This Week In Lebanon: 2/12/2022

Saturday, February 12, 2022

February 12, 2022

Ambassador: ‘No Wiggle Room’ On Date Of Elections
The US Ambassador to Lebanon Dorothy Shea said to Reuters, “The international community is unanimous that the elections must be held on time in a fair and transparent manner . . . There’s no wiggle room.” The article continues, “Maha Yahya, director of the Carnegie Middle East Center in Beirut, said a failure to hold elections on time risked further straining ties with Western nations who could help Lebanon emerge from the crisis.” [Reuters


“Ambassador Shea’s clear statement that there is ‘no wiggle room’ to alter on-time and transparent elections in May should be followed by a US policy to impose sanctions on any individual found to be responsible for interfering with on-time, fair and transparent elections.” 

-ATFL President Edward M. Gabriel

US Energy Advisor and Mediator Returns to Lebanon 

US State Department’s Senior Advisor for Global Energy Security Amos Hochstein, who has been mediating the maritime border negotiations between Lebanon and Israel as well as helping to facilitate energy deals among Egypt, Jordan, and Lebanon via Syria, visited Lebanon this week. “We have an opportunity today. We have narrowed the gaps on the issue of maritime border demarcation and we can reach an agreement . . . We will not be the ones to conclude the agreement. Lebanon and Israel must decide to do so,” said Hochstein. [Arab News] “Mikati indicated that he would consult with President Michel Aoun and Parliament Speaker Nabih Berri to determine the Lebanese position on the talks, a statement issued by the premier’s office said Wednesday.” [L’Orient Today]

“So will this be a promising confidence-building step that would bring the hope of prosperity to South Lebanon and more energy security to the country or will it be trashed by differences among the ruling troika? The political logic that drives Lebanon has diminished the country to the status of beggar state and its people are shadows waiting for the slightest sliver of sunlight. May 15 can’t come too soon IF common ground can be found to oppose the same old solutions.”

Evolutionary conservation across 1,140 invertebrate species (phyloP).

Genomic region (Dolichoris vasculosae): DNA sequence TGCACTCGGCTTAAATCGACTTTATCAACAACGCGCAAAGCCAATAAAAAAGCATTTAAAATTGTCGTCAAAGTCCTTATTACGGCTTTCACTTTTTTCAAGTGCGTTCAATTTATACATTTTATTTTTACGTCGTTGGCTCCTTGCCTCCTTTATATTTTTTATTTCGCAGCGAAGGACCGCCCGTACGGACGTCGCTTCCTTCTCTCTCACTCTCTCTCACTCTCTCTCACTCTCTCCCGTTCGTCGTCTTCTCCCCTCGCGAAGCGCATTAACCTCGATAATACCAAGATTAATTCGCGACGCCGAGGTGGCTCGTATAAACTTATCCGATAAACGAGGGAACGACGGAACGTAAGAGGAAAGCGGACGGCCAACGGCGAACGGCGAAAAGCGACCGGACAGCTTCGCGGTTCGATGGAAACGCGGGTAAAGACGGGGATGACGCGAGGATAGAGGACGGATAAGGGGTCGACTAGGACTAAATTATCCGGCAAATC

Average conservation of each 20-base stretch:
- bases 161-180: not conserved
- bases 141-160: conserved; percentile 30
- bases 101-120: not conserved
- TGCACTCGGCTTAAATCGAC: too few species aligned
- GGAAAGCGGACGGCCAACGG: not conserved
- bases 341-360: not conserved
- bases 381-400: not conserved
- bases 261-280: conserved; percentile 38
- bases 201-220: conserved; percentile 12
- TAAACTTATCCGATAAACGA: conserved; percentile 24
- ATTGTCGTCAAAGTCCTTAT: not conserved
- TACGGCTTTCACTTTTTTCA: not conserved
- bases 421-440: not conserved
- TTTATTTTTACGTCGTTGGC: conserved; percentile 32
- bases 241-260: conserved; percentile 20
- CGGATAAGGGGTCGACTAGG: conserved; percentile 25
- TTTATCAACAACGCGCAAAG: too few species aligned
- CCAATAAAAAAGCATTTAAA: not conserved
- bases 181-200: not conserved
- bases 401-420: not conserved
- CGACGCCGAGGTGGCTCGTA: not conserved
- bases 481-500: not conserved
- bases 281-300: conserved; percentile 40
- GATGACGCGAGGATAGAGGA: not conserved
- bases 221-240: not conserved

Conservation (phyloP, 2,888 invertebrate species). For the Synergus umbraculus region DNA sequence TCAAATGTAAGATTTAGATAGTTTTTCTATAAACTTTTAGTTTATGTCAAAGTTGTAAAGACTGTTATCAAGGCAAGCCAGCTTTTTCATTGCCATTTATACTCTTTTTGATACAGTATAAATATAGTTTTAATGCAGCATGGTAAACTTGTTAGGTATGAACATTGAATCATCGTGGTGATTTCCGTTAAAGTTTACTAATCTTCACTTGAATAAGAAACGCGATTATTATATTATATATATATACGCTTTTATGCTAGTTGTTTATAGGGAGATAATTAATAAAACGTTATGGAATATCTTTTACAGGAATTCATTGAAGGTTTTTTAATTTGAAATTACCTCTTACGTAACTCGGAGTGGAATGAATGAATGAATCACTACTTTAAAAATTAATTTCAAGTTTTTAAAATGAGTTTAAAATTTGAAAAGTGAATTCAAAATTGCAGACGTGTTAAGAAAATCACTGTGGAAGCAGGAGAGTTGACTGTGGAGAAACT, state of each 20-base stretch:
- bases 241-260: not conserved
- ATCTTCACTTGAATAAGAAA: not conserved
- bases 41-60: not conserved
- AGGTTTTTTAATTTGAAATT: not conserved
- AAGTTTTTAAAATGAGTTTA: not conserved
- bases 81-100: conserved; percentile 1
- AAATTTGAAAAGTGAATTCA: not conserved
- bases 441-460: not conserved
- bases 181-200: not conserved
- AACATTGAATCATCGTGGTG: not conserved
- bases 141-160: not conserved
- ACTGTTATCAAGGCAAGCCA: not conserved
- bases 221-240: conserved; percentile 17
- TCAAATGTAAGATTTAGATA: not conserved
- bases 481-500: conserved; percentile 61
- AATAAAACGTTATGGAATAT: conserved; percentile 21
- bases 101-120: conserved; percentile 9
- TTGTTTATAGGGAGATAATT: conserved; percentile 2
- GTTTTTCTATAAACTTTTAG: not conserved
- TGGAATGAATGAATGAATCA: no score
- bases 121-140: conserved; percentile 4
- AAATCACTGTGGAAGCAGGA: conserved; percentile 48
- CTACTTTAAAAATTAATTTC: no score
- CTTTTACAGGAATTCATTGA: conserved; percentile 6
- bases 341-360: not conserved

-ATFL Vice President for Policy Jean AbiNader

Lebanese PM Signals Difficulty in Agreeing Financial Plan

PM Najib Mikati has referred to agreement on a financial plan as a “difficult process.” The International Monetary Fund expects Lebanon to come up with a plan to address the $70 billion hole in Lebanon’s financial system as a starting point for talks with the government. Mikati states the budget, which requires approval from parliament, estimates spending at 47 trillion Lebanese pounds with a deficit of approximately 7 trillion Lebanese pounds (equivalent to $330 million in the parallel market). [Reuters]


“Getting consensus on how to clean up Lebanon’s finances is jeopardizing the Mikati government’s capacity to keep Lebanon’s economy from deeper paralysis. Now that the draft budget has been approved by the cabinet, it must go to Parliament for approval and then serve as the basis for negotiations with the IMF. Parliament is under the control of Nabih Berri who must now demonstrate leadership and act as an enabler who drives consensus forward so that the IMF negotiations can begin. It is in his hands. Will the country move forward or languish in the destructive status quo?”

-ATFL Vice President for Policy Jean AbiNader

Disclaimer: The views and opinions expressed are those of the author and do not necessarily reflect the position of the American Task Force on Lebanon, a non-profit, nonpartisan leadership organization of Lebanese-Americans.